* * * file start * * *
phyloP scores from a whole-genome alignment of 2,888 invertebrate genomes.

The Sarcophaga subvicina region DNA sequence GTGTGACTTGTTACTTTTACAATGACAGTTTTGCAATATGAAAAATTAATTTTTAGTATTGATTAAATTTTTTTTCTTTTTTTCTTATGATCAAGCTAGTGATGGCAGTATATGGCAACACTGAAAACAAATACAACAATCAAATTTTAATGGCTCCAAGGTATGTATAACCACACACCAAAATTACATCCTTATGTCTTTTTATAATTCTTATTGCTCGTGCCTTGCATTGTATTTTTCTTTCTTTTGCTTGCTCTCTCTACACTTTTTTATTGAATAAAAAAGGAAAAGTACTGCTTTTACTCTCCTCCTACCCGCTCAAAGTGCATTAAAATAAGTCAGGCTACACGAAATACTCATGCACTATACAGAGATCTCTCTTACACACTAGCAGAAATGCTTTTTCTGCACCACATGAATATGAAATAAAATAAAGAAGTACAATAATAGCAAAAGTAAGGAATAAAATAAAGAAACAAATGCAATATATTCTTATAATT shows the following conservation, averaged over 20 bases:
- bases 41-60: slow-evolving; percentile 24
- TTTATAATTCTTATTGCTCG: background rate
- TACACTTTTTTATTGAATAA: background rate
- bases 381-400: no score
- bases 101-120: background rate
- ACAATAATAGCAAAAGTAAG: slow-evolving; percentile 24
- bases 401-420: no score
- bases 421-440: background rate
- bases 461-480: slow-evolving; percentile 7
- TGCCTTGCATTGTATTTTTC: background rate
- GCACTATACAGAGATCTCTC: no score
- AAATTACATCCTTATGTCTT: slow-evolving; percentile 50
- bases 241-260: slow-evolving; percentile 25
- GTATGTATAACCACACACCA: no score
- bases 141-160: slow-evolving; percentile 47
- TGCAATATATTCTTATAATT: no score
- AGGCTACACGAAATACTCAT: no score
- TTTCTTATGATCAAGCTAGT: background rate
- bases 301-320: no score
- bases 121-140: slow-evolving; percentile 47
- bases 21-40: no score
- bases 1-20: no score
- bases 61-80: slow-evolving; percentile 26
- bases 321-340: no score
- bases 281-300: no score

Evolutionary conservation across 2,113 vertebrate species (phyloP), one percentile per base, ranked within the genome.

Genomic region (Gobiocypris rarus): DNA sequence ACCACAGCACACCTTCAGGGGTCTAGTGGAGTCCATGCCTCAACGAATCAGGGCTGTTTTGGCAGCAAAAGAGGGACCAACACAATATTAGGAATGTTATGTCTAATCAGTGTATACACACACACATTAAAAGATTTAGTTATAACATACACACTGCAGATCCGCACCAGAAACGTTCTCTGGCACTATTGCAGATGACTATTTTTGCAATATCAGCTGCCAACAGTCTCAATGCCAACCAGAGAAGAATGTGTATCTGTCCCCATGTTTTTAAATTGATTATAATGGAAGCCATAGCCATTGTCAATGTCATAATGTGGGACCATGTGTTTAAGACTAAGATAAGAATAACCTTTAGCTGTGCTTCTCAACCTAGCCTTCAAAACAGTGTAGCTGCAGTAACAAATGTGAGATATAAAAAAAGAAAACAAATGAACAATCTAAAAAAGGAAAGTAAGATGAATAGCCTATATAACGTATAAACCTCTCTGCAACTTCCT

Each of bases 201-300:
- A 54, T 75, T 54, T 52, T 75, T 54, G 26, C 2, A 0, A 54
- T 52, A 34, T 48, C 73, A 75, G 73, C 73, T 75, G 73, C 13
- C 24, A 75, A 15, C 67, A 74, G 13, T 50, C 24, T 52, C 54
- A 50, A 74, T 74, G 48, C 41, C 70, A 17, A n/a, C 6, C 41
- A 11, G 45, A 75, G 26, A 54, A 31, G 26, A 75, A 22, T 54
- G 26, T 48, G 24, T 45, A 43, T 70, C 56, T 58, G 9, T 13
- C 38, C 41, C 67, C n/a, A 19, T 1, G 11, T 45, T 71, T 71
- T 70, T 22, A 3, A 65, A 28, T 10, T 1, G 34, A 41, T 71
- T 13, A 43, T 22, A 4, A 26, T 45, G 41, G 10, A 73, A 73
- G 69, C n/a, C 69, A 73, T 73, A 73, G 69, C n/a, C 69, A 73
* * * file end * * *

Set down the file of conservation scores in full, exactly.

phyloP scores from a whole-genome alignment of 2,888 invertebrate genomes.

The Sarcophaga subvicina region DNA sequence GTGTGACTTGTTACTTTTACAATGACAGTTTTGCAATATGAAAAATTAATTTTTAGTATTGATTAAATTTTTTTTCTTTTTTTCTTATGATCAAGCTAGTGATGGCAGTATATGGCAACACTGAAAACAAATACAACAATCAAATTTTAATGGCTCCAAGGTATGTATAACCACACACCAAAATTACATCCTTATGTCTTTTTATAATTCTTATTGCTCGTGCCTTGCATTGTATTTTTCTTTCTTTTGCTTGCTCTCTCTACACTTTTTTATTGAATAAAAAAGGAAAAGTACTGCTTTTACTCTCCTCCTACCCGCTCAAAGTGCATTAAAATAAGTCAGGCTACACGAAATACTCATGCACTATACAGAGATCTCTCTTACACACTAGCAGAAATGCTTTTTCTGCACCACATGAATATGAAATAAAATAAAGAAGTACAATAATAGCAAAAGTAAGGAATAAAATAAAGAAACAAATGCAATATATTCTTATAATT shows the following conservation, averaged over 20 bases:
- bases 41-60: slow-evolving; percentile 24
- TTTATAATTCTTATTGCTCG: background rate
- TACACTTTTTTATTGAATAA: background rate
- bases 381-400: no score
- bases 101-120: background rate
- ACAATAATAGCAAAAGTAAG: slow-evolving; percentile 24
- bases 401-420: no score
- bases 421-440: background rate
- bases 461-480: slow-evolving; percentile 7
- TGCCTTGCATTGTATTTTTC: background rate
- GCACTATACAGAGATCTCTC: no score
- AAATTACATCCTTATGTCTT: slow-evolving; percentile 50
- bases 241-260: slow-evolving; percentile 25
- GTATGTATAACCACACACCA: no score
- bases 141-160: slow-evolving; percentile 47
- TGCAATATATTCTTATAATT: no score
- AGGCTACACGAAATACTCAT: no score
- TTTCTTATGATCAAGCTAGT: background rate
- bases 301-320: no score
- bases 121-140: slow-evolving; percentile 47
- bases 21-40: no score
- bases 1-20: no score
- bases 61-80: slow-evolving; percentile 26
- bases 321-340: no score
- bases 281-300: no score

Evolutionary conservation across 2,113 vertebrate species (phyloP), one percentile per base, ranked within the genome.

Genomic region (Gobiocypris rarus): DNA sequence ACCACAGCACACCTTCAGGGGTCTAGTGGAGTCCATGCCTCAACGAATCAGGGCTGTTTTGGCAGCAAAAGAGGGACCAACACAATATTAGGAATGTTATGTCTAATCAGTGTATACACACACACATTAAAAGATTTAGTTATAACATACACACTGCAGATCCGCACCAGAAACGTTCTCTGGCACTATTGCAGATGACTATTTTTGCAATATCAGCTGCCAACAGTCTCAATGCCAACCAGAGAAGAATGTGTATCTGTCCCCATGTTTTTAAATTGATTATAATGGAAGCCATAGCCATTGTCAATGTCATAATGTGGGACCATGTGTTTAAGACTAAGATAAGAATAACCTTTAGCTGTGCTTCTCAACCTAGCCTTCAAAACAGTGTAGCTGCAGTAACAAATGTGAGATATAAAAAAAGAAAACAAATGAACAATCTAAAAAAGGAAAGTAAGATGAATAGCCTATATAACGTATAAACCTCTCTGCAACTTCCT

Each of bases 201-300:
- A 54, T 75, T 54, T 52, T 75, T 54, G 26, C 2, A 0, A 54
- T 52, A 34, T 48, C 73, A 75, G 73, C 73, T 75, G 73, C 13
- C 24, A 75, A 15, C 67, A 74, G 13, T 50, C 24, T 52, C 54
- A 50, A 74, T 74, G 48, C 41, C 70, A 17, A n/a, C 6, C 41
- A 11, G 45, A 75, G 26, A 54, A 31, G 26, A 75, A 22, T 54
- G 26, T 48, G 24, T 45, A 43, T 70, C 56, T 58, G 9, T 13
- C 38, C 41, C 67, C n/a, A 19, T 1, G 11, T 45, T 71, T 71
- T 70, T 22, A 3, A 65, A 28, T 10, T 1, G 34, A 41, T 71
- T 13, A 43, T 22, A 4, A 26, T 45, G 41, G 10, A 73, A 73
- G 69, C n/a, C 69, A 73, T 73, A 73, G 69, C n/a, C 69, A 73